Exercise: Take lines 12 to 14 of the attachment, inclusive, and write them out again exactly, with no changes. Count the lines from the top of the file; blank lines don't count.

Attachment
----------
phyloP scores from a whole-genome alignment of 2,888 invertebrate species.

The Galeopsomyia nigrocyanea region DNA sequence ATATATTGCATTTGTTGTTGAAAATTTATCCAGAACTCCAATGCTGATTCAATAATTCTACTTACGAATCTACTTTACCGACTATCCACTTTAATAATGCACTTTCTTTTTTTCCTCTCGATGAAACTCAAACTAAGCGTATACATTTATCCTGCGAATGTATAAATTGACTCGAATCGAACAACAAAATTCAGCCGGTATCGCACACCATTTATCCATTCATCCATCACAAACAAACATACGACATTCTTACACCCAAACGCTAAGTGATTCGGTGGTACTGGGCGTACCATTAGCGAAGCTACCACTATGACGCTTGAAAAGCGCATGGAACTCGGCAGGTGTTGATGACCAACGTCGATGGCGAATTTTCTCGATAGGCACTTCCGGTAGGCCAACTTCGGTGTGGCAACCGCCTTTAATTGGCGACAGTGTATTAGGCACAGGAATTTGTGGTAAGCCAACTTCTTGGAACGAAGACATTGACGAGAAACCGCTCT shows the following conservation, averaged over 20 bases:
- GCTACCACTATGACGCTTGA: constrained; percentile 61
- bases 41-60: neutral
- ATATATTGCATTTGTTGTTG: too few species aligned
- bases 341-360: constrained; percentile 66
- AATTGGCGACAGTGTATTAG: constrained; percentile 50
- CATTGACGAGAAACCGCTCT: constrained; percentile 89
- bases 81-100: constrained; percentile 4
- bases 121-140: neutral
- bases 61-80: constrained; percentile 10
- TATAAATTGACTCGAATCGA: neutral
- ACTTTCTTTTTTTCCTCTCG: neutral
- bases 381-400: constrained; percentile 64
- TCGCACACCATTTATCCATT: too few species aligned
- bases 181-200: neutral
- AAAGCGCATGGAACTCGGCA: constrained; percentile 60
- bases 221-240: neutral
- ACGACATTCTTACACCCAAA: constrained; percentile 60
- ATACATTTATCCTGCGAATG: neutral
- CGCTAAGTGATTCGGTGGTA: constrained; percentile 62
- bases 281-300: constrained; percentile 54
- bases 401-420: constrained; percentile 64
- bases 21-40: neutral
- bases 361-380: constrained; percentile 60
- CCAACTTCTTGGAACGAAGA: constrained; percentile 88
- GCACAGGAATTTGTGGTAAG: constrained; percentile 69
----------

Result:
- TATAAATTGACTCGAATCGA: neutral
- ACTTTCTTTTTTTCCTCTCG: neutral
- bases 381-400: constrained; percentile 64